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The Four Signs Research


The Dynamic Catholic Institute was founded to re-energize the Catholic Church in America by developing world-class resources that inspire people to rediscover the genius of Catholicism. This mission is driven by an insatiable desire to engage disengaged Catholics. In order to build the most effective learning systems and programs we began by researching the difference between highly engaged Catholics and disengaged Catholics. These research findings will drive unprecedented intentionality in all we do in the coming decades. This is what we discovered…


The 80/20 Study

Several years ago I was having dinner with a group of priests in Minnesota before an event. I was the only non-cleric at the table, and some of the priests started talking about different things that were happening in their parishes. One of the priests was very young, and he was lamenting about how few people were actively involved at his parish. My mind was starting to drift toward what I was going to speak about at the event when I heard something that jolted me back into the moment. Sitting at the head of the table like a king was a warm, humorous, and completely down to-earth priest who must have weighed 350 pounds and been almost eighty years old. Waving a finger down the table, he said to the young priest, “Listen, I have been the pastor of seven parishes over the past forty years, and I can tell you that it doesn’t matter where you go, you will discover the same fifty people do everything in a parish.”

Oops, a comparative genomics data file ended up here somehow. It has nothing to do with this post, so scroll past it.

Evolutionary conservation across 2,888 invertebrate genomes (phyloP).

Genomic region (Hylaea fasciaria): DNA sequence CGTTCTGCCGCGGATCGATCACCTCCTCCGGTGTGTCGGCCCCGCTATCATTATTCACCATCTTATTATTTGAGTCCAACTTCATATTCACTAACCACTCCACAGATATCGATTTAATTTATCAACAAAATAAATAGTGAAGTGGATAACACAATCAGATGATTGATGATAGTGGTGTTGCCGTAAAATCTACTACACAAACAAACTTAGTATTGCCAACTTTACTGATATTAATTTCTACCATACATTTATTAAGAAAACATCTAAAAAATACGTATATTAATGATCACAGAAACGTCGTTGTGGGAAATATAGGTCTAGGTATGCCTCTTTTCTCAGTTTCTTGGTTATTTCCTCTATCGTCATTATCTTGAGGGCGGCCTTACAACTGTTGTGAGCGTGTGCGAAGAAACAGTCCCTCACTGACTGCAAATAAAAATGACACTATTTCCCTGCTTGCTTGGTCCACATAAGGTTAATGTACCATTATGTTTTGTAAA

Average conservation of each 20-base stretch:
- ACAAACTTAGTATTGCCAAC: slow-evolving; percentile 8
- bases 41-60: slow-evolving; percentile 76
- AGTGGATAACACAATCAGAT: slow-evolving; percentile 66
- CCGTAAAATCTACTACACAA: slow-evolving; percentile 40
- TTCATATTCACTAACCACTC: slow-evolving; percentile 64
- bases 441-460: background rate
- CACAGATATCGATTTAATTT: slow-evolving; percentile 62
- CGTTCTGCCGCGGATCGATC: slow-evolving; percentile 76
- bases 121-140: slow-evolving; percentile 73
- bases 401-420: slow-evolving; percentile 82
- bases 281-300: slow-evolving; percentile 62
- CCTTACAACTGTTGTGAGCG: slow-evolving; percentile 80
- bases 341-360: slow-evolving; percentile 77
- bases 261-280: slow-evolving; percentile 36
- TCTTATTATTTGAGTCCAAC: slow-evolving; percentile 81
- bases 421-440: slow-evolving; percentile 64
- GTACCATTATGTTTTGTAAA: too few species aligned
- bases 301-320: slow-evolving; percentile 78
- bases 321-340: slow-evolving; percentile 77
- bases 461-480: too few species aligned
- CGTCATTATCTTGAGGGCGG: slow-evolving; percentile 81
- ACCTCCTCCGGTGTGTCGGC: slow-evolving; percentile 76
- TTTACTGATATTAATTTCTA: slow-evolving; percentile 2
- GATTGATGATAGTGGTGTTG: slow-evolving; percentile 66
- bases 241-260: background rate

The comment got my attention. I immediately wondered if it was true. In the following weeks I started making informal phone calls to some pastors I knew. I asked them questions like:

  • Who are your most engaged parishioners?
  • Why are they so engaged?
  • What percentage of registered parishioners are actively involved in the parish?
  • What percentage of parishioners give regularly to the parish?

The answers they gave me seemed to anecdotally support the priest’s comment, but I wanted data.